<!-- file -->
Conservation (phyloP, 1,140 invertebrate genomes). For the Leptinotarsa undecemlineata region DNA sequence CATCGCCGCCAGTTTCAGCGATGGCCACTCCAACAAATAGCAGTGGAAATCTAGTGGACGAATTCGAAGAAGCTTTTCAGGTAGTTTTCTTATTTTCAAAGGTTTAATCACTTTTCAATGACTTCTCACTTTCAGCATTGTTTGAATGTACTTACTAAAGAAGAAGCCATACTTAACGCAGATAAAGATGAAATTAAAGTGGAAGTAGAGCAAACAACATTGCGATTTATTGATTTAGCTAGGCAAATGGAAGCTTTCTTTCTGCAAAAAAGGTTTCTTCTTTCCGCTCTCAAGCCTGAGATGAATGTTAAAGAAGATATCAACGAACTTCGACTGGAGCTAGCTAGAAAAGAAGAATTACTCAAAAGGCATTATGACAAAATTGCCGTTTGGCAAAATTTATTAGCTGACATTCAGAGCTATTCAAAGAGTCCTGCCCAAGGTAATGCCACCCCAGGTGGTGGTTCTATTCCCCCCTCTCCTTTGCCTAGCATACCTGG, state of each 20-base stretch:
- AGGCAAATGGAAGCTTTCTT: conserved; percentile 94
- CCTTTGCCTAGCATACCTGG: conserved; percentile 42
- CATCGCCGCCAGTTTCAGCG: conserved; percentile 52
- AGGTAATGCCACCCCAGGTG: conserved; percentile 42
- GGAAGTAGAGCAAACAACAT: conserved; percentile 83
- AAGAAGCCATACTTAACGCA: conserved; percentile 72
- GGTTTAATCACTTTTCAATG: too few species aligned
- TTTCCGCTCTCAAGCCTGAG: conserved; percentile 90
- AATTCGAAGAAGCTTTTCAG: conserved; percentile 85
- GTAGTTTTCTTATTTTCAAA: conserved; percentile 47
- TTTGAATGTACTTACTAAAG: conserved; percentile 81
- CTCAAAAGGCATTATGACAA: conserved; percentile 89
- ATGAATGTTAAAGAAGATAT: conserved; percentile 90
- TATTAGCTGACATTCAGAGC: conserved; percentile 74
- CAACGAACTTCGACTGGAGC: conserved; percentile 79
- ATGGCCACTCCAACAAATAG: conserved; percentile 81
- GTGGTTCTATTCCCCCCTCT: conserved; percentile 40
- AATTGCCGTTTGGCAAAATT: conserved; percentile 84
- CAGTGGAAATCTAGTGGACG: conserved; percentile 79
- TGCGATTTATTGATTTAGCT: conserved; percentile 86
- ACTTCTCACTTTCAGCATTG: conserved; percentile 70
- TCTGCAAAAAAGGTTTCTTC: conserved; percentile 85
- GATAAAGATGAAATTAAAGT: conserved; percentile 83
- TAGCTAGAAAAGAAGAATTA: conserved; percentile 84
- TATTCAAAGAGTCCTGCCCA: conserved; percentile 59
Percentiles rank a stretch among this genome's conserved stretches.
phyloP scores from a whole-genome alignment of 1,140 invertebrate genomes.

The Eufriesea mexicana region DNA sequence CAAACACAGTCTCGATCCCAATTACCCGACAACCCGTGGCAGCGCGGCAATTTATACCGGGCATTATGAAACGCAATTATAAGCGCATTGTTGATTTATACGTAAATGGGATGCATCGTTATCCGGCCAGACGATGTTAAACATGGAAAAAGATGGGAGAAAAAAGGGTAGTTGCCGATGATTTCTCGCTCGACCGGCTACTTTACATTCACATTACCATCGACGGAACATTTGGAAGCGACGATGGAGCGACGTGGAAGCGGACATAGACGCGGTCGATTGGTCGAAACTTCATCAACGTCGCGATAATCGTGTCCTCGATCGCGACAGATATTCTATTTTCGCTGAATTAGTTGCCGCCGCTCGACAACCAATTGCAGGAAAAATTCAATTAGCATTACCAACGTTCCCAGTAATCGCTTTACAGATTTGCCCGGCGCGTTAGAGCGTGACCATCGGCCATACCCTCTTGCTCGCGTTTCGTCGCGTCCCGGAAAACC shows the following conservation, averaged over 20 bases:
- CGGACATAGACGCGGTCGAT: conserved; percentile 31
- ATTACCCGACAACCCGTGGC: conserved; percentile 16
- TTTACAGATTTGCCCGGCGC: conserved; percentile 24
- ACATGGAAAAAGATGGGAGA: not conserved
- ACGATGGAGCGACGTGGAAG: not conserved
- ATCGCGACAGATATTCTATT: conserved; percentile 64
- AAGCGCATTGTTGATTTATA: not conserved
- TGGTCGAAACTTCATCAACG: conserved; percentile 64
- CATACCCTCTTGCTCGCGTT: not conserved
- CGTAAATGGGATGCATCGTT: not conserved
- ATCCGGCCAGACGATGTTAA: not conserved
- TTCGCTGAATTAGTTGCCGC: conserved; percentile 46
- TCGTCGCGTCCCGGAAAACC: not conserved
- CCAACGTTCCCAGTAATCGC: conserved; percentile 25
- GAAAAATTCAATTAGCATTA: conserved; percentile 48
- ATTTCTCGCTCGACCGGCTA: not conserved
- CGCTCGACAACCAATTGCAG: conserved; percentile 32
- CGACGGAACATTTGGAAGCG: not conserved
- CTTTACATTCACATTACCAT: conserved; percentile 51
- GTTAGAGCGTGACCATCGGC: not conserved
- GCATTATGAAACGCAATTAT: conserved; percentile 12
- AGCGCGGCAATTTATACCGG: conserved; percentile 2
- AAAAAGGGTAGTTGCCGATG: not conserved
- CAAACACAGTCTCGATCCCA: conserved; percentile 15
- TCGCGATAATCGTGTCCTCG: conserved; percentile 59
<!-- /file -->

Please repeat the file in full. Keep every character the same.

Conservation (phyloP, 1,140 invertebrate genomes). For the Leptinotarsa undecemlineata region DNA sequence CATCGCCGCCAGTTTCAGCGATGGCCACTCCAACAAATAGCAGTGGAAATCTAGTGGACGAATTCGAAGAAGCTTTTCAGGTAGTTTTCTTATTTTCAAAGGTTTAATCACTTTTCAATGACTTCTCACTTTCAGCATTGTTTGAATGTACTTACTAAAGAAGAAGCCATACTTAACGCAGATAAAGATGAAATTAAAGTGGAAGTAGAGCAAACAACATTGCGATTTATTGATTTAGCTAGGCAAATGGAAGCTTTCTTTCTGCAAAAAAGGTTTCTTCTTTCCGCTCTCAAGCCTGAGATGAATGTTAAAGAAGATATCAACGAACTTCGACTGGAGCTAGCTAGAAAAGAAGAATTACTCAAAAGGCATTATGACAAAATTGCCGTTTGGCAAAATTTATTAGCTGACATTCAGAGCTATTCAAAGAGTCCTGCCCAAGGTAATGCCACCCCAGGTGGTGGTTCTATTCCCCCCTCTCCTTTGCCTAGCATACCTGG, state of each 20-base stretch:
- AGGCAAATGGAAGCTTTCTT: conserved; percentile 94
- CCTTTGCCTAGCATACCTGG: conserved; percentile 42
- CATCGCCGCCAGTTTCAGCG: conserved; percentile 52
- AGGTAATGCCACCCCAGGTG: conserved; percentile 42
- GGAAGTAGAGCAAACAACAT: conserved; percentile 83
- AAGAAGCCATACTTAACGCA: conserved; percentile 72
- GGTTTAATCACTTTTCAATG: too few species aligned
- TTTCCGCTCTCAAGCCTGAG: conserved; percentile 90
- AATTCGAAGAAGCTTTTCAG: conserved; percentile 85
- GTAGTTTTCTTATTTTCAAA: conserved; percentile 47
- TTTGAATGTACTTACTAAAG: conserved; percentile 81
- CTCAAAAGGCATTATGACAA: conserved; percentile 89
- ATGAATGTTAAAGAAGATAT: conserved; percentile 90
- TATTAGCTGACATTCAGAGC: conserved; percentile 74
- CAACGAACTTCGACTGGAGC: conserved; percentile 79
- ATGGCCACTCCAACAAATAG: conserved; percentile 81
- GTGGTTCTATTCCCCCCTCT: conserved; percentile 40
- AATTGCCGTTTGGCAAAATT: conserved; percentile 84
- CAGTGGAAATCTAGTGGACG: conserved; percentile 79
- TGCGATTTATTGATTTAGCT: conserved; percentile 86
- ACTTCTCACTTTCAGCATTG: conserved; percentile 70
- TCTGCAAAAAAGGTTTCTTC: conserved; percentile 85
- GATAAAGATGAAATTAAAGT: conserved; percentile 83
- TAGCTAGAAAAGAAGAATTA: conserved; percentile 84
- TATTCAAAGAGTCCTGCCCA: conserved; percentile 59
Percentiles rank a stretch among this genome's conserved stretches.
phyloP scores from a whole-genome alignment of 1,140 invertebrate genomes.

The Eufriesea mexicana region DNA sequence CAAACACAGTCTCGATCCCAATTACCCGACAACCCGTGGCAGCGCGGCAATTTATACCGGGCATTATGAAACGCAATTATAAGCGCATTGTTGATTTATACGTAAATGGGATGCATCGTTATCCGGCCAGACGATGTTAAACATGGAAAAAGATGGGAGAAAAAAGGGTAGTTGCCGATGATTTCTCGCTCGACCGGCTACTTTACATTCACATTACCATCGACGGAACATTTGGAAGCGACGATGGAGCGACGTGGAAGCGGACATAGACGCGGTCGATTGGTCGAAACTTCATCAACGTCGCGATAATCGTGTCCTCGATCGCGACAGATATTCTATTTTCGCTGAATTAGTTGCCGCCGCTCGACAACCAATTGCAGGAAAAATTCAATTAGCATTACCAACGTTCCCAGTAATCGCTTTACAGATTTGCCCGGCGCGTTAGAGCGTGACCATCGGCCATACCCTCTTGCTCGCGTTTCGTCGCGTCCCGGAAAACC shows the following conservation, averaged over 20 bases:
- CGGACATAGACGCGGTCGAT: conserved; percentile 31
- ATTACCCGACAACCCGTGGC: conserved; percentile 16
- TTTACAGATTTGCCCGGCGC: conserved; percentile 24
- ACATGGAAAAAGATGGGAGA: not conserved
- ACGATGGAGCGACGTGGAAG: not conserved
- ATCGCGACAGATATTCTATT: conserved; percentile 64
- AAGCGCATTGTTGATTTATA: not conserved
- TGGTCGAAACTTCATCAACG: conserved; percentile 64
- CATACCCTCTTGCTCGCGTT: not conserved
- CGTAAATGGGATGCATCGTT: not conserved
- ATCCGGCCAGACGATGTTAA: not conserved
- TTCGCTGAATTAGTTGCCGC: conserved; percentile 46
- TCGTCGCGTCCCGGAAAACC: not conserved
- CCAACGTTCCCAGTAATCGC: conserved; percentile 25
- GAAAAATTCAATTAGCATTA: conserved; percentile 48
- ATTTCTCGCTCGACCGGCTA: not conserved
- CGCTCGACAACCAATTGCAG: conserved; percentile 32
- CGACGGAACATTTGGAAGCG: not conserved
- CTTTACATTCACATTACCAT: conserved; percentile 51
- GTTAGAGCGTGACCATCGGC: not conserved
- GCATTATGAAACGCAATTAT: conserved; percentile 12
- AGCGCGGCAATTTATACCGG: conserved; percentile 2
- AAAAAGGGTAGTTGCCGATG: not conserved
- CAAACACAGTCTCGATCCCA: conserved; percentile 15
- TCGCGATAATCGTGTCCTCG: conserved; percentile 59